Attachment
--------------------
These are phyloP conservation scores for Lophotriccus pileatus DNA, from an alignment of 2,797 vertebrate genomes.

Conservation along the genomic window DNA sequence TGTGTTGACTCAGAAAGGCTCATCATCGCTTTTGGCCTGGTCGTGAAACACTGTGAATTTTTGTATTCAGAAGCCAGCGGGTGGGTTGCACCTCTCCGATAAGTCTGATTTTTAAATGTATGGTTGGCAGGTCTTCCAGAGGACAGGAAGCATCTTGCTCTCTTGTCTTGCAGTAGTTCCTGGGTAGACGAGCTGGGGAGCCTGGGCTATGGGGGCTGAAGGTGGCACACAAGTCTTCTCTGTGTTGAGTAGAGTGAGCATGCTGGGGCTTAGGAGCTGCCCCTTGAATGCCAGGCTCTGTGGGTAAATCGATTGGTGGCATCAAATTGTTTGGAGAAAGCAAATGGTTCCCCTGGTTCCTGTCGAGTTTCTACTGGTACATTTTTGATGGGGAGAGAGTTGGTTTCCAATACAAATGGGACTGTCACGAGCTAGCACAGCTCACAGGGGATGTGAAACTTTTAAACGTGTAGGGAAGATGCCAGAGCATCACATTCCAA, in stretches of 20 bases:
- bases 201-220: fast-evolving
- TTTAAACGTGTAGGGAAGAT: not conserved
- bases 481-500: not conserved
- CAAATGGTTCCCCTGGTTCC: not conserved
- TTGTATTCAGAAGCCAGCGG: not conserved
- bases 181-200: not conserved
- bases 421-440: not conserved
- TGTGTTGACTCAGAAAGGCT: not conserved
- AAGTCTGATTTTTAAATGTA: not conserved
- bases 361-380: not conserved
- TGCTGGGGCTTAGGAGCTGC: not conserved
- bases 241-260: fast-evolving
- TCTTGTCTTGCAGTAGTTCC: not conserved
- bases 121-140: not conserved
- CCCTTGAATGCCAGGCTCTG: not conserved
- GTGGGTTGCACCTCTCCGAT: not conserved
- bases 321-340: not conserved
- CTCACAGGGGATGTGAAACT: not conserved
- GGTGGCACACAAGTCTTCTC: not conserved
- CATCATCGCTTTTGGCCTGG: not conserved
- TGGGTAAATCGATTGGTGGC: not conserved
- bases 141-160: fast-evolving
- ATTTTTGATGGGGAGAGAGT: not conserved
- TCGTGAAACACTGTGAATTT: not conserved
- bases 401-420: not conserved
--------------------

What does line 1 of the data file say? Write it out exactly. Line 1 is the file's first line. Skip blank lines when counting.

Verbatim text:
These are phyloP conservation scores for Lophotriccus pileatus DNA, from an alignment of 2,797 vertebrate genomes.